The metabolism of the media is such that we moved, within 20 hours, from the exhortation that Oprah Winfrey run for president (roughly 10 p.m. Central Standard Time last Sunday) to the reading of rune stones about whether she’d be game (7 a.m. Monday) to the analysis of her chances of victory (1 p.m.) to the deconstruction of what it all said about America (6 p.m.).

But I’d like to go back to the analysis-of-her-chances phase and to something that came up among the analyzers: Is Oprah too much a replay of Donald Trump, in that she’s another unfathomably famous billionaire with no experience in government? Or do their differences far outnumber their similarities, in that she’s a black woman as earnest about personal improvement as he is convinced of his superhuman perfection?

The answer matters, because there’s a compelling theory that when voters change presidents, they want a departure, someone poised to correct many of the flaws and fill in many of the holes that his (or her!) predecessor had.

But the question misses a big player and big part of the equation. Oprah’s ability to excite Democrats and independents doesn’t hinge entirely, or even mainly, on whether she’s the un-Trump. It has more to do with her being the un-Clinton.

Barely a day goes by when Trump’s behavior doesn’t fill most Democrats with despair, and they have spent the first year of his presidency torturing and berating themselves: How did such a spectacularly unqualified person with such a proudly offensive nature manage to win the Electoral College?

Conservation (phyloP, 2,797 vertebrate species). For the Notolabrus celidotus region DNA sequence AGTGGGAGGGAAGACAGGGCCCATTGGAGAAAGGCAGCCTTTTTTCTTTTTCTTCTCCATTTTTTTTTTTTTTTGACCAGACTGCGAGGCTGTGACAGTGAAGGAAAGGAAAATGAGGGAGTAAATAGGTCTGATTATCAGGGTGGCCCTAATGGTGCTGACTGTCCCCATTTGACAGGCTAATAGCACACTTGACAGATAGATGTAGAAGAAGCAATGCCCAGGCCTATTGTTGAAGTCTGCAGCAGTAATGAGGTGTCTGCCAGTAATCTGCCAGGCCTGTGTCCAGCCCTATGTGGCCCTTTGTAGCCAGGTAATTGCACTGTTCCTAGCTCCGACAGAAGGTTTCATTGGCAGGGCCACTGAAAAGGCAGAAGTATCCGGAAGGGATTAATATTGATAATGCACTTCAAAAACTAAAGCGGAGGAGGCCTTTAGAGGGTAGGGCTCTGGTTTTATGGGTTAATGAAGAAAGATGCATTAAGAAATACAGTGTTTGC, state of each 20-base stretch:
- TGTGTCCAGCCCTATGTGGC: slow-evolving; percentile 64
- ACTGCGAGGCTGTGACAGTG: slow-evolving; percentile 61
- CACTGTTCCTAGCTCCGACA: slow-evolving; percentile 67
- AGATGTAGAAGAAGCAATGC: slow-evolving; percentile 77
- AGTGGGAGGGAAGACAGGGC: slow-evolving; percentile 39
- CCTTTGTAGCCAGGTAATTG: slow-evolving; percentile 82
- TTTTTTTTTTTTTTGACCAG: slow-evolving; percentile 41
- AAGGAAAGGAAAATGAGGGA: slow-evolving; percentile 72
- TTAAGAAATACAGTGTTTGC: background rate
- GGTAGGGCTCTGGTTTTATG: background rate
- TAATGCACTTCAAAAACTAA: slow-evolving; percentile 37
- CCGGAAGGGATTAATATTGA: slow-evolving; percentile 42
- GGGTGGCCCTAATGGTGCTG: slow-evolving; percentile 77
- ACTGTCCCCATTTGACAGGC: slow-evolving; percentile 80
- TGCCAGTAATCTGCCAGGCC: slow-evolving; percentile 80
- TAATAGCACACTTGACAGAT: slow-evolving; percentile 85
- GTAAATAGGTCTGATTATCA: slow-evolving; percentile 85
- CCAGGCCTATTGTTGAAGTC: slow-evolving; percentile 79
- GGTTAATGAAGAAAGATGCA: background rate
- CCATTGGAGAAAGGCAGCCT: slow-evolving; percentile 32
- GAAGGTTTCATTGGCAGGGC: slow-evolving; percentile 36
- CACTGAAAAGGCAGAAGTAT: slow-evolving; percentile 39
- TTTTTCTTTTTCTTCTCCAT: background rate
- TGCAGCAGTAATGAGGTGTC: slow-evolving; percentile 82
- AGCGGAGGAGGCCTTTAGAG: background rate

While there’s a brimming grab bag of possible explanations (Vladimir Putin, James Comey, Facebook), nearly all of the Democrats I know maturely admit that one factor can’t be dismissed, and their regret about it intensifies over time: The party put its chips on the wrong candidate.

Wrong not because Hillary Clinton is a woman — though that may have hurt — and not because she lacked seasoning, skills and a plan. Clinton checked all of those boxes.

But she was a terrible fit for the times, which were anti-elitist, anti-erudition, anti-Washington. To many voters, she was a career politician who had been pining and plotting for the presidency her whole life. And she had spent so much time at the center of so much controversy. She was exhausting.

On top of which, she had trouble connecting with voters. She acknowledged as much in her speech at the Democratic National Convention. It was smoothly delivered but nothing soaring. Nothing that gave goose bumps.

Oprah soars. Oprah gives goose bumps. She’s the Niagara Falls of charisma, and as warm to the touch as Clinton can be cold.

And no one can call Oprah a Washington insider.

None of this is an argument for her candidacy, which would be a mistake in many ways. How effectively could Democrats disparage Trump as a political novice who got in over his head if they were backing another novice, no matter how much more serious-minded she was?

Are we ready to surrender this fully to celebrity as a currency above all others? Do we not understand that as soon as Oprah entered into partisan tussles and made tough political decisions, she’d be Oprah no more?

I’m betting that she realizes it and won’t run in the end. 

But the Oprah hoopla is a lesson to Democrats and a clue to which of them might ultimately get the party’s nomination. That person will be as brightly inspirational as Trump is darkly confrontational. That person will radiate empathy.

That person may not be Oprah. But he or she will be Oprah-esque.

Frank Bruni is a syndicated columnist for the New York Times.